via a device's touchscreen. He also noted that new features such as Cortana, the Windows Phone 8.1 digital assistant, do not require client upgrades because almost everything runs in the cloud. Microsoft execs have argued this cloud focus helps low-end devices maintain a high-level user experience.
Microsoft's new hardware standards enable OEMs not only to make cheaper devices, but also to more easily retrofit existing high-end models. Because Windows Phone no longer requires physical buttons, for example, HTC didn't have to redesign the One (M8) hardware it had already designed for Android.
Not all Windows Phone 8.1 flagships will derive from existing Android models. When Microsoft gets around to releasing a flagship Lumia, for instance, the hardware will be designed expressly for Windows Phone. But it's important that Microsoft gave OEMs this flexibility to reuse ideas.
At the high end of the market, devices such as the iPhone enjoy tremendous product loyalty. Apple doesn't lose market share because it loses customers; it loses market share because the low end of the market, where Apple doesn't bother to compete, is growing faster than the high end, where Apple dominates.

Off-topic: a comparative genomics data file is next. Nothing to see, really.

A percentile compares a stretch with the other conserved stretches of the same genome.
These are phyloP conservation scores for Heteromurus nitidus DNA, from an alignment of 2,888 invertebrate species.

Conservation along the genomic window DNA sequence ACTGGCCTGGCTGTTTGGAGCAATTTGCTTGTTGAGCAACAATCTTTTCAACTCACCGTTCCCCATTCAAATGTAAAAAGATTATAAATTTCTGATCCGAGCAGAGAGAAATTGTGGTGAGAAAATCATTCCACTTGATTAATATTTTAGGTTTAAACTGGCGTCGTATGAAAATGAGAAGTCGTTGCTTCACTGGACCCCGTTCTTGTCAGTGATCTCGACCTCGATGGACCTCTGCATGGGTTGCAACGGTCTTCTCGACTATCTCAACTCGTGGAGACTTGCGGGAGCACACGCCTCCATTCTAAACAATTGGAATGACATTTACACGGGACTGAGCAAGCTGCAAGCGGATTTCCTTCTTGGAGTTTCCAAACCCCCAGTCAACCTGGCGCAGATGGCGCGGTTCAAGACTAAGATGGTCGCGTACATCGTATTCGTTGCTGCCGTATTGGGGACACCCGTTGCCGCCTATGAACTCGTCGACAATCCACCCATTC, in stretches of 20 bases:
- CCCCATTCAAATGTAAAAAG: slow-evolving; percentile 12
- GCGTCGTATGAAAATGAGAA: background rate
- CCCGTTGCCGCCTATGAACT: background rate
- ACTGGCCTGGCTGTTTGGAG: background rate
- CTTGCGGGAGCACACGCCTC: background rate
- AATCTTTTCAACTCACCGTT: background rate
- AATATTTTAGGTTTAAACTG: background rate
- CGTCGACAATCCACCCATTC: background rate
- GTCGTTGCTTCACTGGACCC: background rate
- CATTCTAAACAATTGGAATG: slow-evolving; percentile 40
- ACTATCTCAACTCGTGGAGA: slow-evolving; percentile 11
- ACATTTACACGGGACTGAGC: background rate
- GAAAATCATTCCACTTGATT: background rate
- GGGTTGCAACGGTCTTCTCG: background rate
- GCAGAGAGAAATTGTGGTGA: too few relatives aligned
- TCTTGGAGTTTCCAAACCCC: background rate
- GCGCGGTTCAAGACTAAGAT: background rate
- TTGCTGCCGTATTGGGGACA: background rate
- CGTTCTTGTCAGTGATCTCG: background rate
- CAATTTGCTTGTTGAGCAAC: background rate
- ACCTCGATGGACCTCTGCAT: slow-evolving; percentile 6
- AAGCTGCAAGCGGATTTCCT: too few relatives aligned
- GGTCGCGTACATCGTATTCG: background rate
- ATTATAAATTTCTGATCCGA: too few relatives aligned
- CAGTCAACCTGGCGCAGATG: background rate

Samsung, meanwhile, eats up most of the high-margin opportunities left over by Apple, and Android devices are slowly gaining share in business settings, where Apple owns the mobile scene. These challenges won't persuade many OEMs to commit major resources to a fleet of expensive new Windows Phone devices, at least not until the OS shows more life. But by enabling OEMs to reuse existing hardware investments, Microsoft is allowing partners to produce attractive devices without assuming so much risk.
"The software shift enabled existing devices that didn't run our previous specifications to run our software," Sullivan said.
The earlier specifications, however, were established under an important goal: to create the kind of tight hardware-software integration that made the iPhone so popular. Sullivan said the looser hardware standards don't compromise this strategy, noting that Microsoft engineers worked closely with HTC counterparts. Even though the HTC One (M8)'s Dot View cover already existed for Android, the Windows versions includes the ability to invoke Cortana, he explained, adding that such efforts help the hardware to "light up" Windows Phone's digital experiences.
Time will tell if the One (M8) and other high-end Windows Phone handsets create the "halo effect" Sullivan described, stimulating demand for lower-end models. In the meantime, some users of the original version of Windows Phone are still waiting to receive Windows Phone 8.1. Sullivan said the update should run on the vast majority of existing Windows Phone 8 smartphones and that carriers were working to push out updates as quickly as possible.
If the world wasn't changing, we might continue to view IT purely as a service organization, and ITSM might be the most important focus for IT leaders. But it's not, it isn't, and it won't be -- at least not in its present form. Get the Research: Beyond IT Service Management report today. (Free registration required.)